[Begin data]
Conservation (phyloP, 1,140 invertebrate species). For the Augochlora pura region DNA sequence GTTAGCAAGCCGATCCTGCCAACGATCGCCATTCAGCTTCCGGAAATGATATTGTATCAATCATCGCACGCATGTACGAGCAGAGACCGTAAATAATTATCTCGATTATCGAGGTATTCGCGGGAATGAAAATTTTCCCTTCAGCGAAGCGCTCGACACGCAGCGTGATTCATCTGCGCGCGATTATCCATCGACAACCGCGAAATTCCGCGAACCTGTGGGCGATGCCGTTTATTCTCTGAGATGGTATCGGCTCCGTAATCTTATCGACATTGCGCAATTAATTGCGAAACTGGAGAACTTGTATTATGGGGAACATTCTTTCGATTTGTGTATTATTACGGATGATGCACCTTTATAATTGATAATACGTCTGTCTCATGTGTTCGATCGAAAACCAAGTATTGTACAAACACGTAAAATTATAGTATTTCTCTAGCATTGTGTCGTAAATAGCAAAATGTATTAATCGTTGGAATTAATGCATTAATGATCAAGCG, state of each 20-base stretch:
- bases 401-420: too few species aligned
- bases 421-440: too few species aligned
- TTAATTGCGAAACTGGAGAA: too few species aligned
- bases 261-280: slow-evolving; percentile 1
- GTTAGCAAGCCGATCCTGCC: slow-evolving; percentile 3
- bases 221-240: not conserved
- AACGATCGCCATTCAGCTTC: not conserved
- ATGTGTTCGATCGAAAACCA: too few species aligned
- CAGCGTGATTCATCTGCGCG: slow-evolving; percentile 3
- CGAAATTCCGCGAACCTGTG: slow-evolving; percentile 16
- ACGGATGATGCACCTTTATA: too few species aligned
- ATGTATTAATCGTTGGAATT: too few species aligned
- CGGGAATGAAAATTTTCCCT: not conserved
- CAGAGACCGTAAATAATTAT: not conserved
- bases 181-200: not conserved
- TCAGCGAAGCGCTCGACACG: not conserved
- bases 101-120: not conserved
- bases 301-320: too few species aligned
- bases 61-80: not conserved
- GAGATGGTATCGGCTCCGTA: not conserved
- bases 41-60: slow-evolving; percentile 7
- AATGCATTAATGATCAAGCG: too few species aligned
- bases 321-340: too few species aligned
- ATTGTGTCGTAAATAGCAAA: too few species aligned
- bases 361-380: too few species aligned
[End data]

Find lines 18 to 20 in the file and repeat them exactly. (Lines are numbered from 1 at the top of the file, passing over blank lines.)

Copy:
- bases 101-120: not conserved
- bases 301-320: too few species aligned
- bases 61-80: not conserved